With many states now at least considering raising their minimum wages to $15 per hour, those that aren't on the path to doing so are feeling increased pressure. This trend now seems to include Ohio, where lawmakers are slow to adopt such changes, but advocates have largely succeeded in pushing for smaller changes.
While the Ohio legislature passed a law a few years ago that prohibits individual cities from raising their minimums above and beyond the state level, many large corporations within the Buckeye State are doing so voluntarily, according to the Cleveland Plain Dealer. While business interests are largely still aligned against such increases, those that have taken the steps say they've been a net positive. For instance, Fifth Third Bank - which recently increased its minimum wage to $15 per hour - said it has since seen a 16% decline in employee turnover on an annual basis.
As such, the company will once again raise minimum pay in late October, rising to $18 per hour, the report said. That's up 50% from the $12 seen at the end of 2017. It's also nearly $10 per hour more than the Ohio minimum of just $8.55 with annual inflation adjustments.
Why an increase is needed
Median wages in Ohio have stagnated in recent years, rising overall but still well below the U.S. median, with typical workers in the Buckeye State earning $1,100 per year less than the typical American, according to Policy Matters Ohio. Furthermore, on an inflation-adjusted basis, Ohio workers now make less than they did in 1979. This comes despite the fact that Ohio is dealing with near-record low unemployment, but job growth is slowing and there has never been more people who have withdrawn from the labor pool entirely.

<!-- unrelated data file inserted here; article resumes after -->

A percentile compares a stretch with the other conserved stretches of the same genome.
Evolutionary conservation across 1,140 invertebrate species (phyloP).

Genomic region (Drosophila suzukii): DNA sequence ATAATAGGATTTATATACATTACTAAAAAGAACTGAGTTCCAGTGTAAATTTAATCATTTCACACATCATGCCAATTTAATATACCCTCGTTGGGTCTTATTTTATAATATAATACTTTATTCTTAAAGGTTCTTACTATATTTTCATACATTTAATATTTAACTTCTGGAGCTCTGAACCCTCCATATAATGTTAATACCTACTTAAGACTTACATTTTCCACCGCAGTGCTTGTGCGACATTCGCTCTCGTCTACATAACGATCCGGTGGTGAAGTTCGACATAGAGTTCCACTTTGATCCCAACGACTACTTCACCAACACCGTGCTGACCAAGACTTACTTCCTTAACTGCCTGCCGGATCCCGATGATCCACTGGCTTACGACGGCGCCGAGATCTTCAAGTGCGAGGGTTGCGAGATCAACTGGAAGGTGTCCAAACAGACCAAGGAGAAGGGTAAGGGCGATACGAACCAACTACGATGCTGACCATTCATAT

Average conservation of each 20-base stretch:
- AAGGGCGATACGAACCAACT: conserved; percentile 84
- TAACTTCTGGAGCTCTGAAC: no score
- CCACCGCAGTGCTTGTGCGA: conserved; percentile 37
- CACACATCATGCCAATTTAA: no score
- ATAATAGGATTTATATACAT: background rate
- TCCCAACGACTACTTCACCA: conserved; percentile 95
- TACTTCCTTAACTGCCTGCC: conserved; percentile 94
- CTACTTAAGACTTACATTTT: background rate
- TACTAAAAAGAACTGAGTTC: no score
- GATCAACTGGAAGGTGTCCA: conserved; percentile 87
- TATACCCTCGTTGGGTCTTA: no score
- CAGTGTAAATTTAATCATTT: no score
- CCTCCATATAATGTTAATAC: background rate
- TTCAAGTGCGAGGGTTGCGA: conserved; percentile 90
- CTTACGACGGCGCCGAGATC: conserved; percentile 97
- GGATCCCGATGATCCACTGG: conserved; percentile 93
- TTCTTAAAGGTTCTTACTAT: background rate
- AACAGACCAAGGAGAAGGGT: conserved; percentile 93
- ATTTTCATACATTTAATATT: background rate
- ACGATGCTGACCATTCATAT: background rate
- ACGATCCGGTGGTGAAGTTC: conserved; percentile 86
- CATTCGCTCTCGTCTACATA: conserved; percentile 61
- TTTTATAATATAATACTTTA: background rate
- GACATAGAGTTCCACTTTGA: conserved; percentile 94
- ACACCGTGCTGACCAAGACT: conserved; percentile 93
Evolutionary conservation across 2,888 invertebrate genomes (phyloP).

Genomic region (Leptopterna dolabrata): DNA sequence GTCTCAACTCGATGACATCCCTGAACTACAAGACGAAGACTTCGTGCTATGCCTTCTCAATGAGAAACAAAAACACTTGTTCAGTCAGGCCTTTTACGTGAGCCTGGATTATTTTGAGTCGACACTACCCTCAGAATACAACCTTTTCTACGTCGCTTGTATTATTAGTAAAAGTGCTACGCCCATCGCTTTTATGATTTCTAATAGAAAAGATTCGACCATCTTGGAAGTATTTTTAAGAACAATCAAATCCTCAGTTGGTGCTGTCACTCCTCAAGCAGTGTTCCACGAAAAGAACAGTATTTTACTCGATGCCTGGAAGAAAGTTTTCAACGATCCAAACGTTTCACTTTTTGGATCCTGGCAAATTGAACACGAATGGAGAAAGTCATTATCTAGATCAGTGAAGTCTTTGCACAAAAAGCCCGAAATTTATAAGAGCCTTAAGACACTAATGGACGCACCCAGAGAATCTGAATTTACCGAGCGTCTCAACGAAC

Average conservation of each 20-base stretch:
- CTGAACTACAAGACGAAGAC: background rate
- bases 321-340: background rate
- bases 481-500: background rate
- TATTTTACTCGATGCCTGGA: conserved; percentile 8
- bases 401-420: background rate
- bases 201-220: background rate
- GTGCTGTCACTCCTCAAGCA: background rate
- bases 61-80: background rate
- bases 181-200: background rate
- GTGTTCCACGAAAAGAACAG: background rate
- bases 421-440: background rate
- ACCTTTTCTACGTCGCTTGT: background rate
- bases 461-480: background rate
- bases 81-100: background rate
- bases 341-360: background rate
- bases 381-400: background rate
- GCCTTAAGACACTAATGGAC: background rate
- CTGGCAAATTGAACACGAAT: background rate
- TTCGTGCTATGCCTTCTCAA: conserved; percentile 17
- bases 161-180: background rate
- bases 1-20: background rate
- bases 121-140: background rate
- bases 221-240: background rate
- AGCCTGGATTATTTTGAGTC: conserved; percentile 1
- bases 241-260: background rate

Amy Hanauer, who authored the report, further noted that income inequality in the state is high - and rising - and nine of the state's 10 most common professions pay workers less than $36,000 annually, the report said.
At the same time as wages are stalling, a number of large corporations in the state have also been found to commit what is known as wage theft, a separate report from Policy Matters Ohio noted. This issue can take many forms, such as misclassifying employees as contractors, paying less than minimum wage, not paying for overtime and so on. From 2004 to 2018, 270 different companies in Cleveland alone had claims filed against them with the U.S. Department of Labor.
It is estimated that companies across the Buckeye State commit more than $1 billion worth of wage theft every year, with hundreds of thousands of instances seen annually, the report said. The average affected worker may lose about $2,800 per year on average.
With all these issues in mind, it's vital for companies to ensure they offer their workers high wages and top-notch benefits. Doing so will help boost retention rates and make it easier to attract new talent going forward, which is critical in low-unemployment job markets.
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